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PATIENT STORY

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A 63-year-old woman develops progressive pain, tenderness, and discoloration in the right wrist within several days of undergoing a cardiac catheterization using a radial artery approach. Her examination is remarkable for a tender, ecchymotic, and pulsatile protuberance along the distal radial artery. The right hand and fingers are warm and without distal embolic phenomena. Sensorimotor function of the right upper extremity is intact, and the forearm muscle compartments are soft. A duplex arterial ultrasound of the affected area documents a 1.5-cm pseudoaneurysm involving the distal radial artery.

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INTRODUCTION

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  • Brachial artery access is declining for coronary angiography but still holds an important role for complex endovascular interventions, particularly in cases of concomitant severe peripheral artery disease. The majority of brachial access is achieved percutaneously, with a small minority of cases requiring brachial cutdown.

  • Transradial artery access for cardiac catheterization is widely embraced in Europe and increasingly is being adopted in the United States as a potentially safer means of access than the conventional transfemoral approach.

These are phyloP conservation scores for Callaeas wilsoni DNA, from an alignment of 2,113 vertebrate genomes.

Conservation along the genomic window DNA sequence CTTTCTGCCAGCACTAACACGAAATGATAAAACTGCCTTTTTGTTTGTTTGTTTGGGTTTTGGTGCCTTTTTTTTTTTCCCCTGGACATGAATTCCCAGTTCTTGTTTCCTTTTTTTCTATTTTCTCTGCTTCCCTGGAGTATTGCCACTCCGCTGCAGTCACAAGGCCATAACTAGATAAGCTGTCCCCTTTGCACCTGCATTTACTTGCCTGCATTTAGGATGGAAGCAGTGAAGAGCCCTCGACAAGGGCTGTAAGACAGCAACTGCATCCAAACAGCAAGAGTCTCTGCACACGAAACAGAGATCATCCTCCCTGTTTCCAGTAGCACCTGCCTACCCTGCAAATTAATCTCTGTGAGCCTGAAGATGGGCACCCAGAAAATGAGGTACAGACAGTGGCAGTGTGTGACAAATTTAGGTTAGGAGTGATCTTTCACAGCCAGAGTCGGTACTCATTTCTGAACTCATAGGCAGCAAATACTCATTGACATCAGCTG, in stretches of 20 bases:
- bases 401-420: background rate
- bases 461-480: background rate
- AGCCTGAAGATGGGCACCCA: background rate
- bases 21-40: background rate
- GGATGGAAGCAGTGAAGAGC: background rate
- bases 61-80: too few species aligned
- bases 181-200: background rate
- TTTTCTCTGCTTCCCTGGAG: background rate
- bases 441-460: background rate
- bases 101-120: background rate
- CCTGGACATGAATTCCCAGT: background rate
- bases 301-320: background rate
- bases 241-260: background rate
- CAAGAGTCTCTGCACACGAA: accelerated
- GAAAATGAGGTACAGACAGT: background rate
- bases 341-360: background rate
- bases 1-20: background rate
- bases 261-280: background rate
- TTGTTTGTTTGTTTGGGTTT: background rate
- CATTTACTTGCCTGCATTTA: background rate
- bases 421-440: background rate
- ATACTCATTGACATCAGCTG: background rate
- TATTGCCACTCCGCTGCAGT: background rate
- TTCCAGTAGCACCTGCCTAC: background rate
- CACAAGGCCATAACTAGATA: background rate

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EPIDEMIOLOGY

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  • Brachial artery access site complications occur in up to 7% of cases. In a review of 323 cases using brachial artery access, the first and second most common complications were pseudoaneurysm and brachial artery thrombosis, respectively (Figures 12-1,12-2, and 12-3).1

  • This relatively high complication rate is probably a function of low operator volume and declining experience in this access over the transradial approach.

  • Radial artery catheterization is typically associated with a complication rate between 0.5% and 15%.2,3 However, the incidence may be higher than reported due to excellent collateral circulation supplying the hand. For instance, in a 2012 prospective ultrasound-assisted registry, radial access complications developed in 33% of patients when a 6F sheath was utilized.4

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FIGURE 12-1

Duplex ultrasound study illustrating a markedly increased peak systolic velocity (PSV = 419 cm/s) due to subtotal thrombotic brachial artery occlusion following brachial access for an endovascular procedure.

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FIGURE 12-2

Power Doppler examination illustrating the typical "Yin and Yang" color findings of a brachial artery pseudoaneurysm.

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FIGURE 12-3

Digital subtraction arteriogram of a postcatheterization asymptomatic brachial artery occlusion with extensive collaterals.

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ETIOLOGY AND PATHOPHYSIOLOGY

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  • The majority of brachial and radial artery complications arise in women. This gender difference is attributed to a smaller arterial caliber in females.

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Brachial Artery

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  • Potential complications of brachial artery access include pseudoaneurysm, hematoma, bleeding, thrombotic occlusion, distal emboli, infection, dissection, and arteriovenous fistula.

  • Brachial artery pseudoaneurysm is the most commonly encountered complication (Figure 12-2).1

  • The ...

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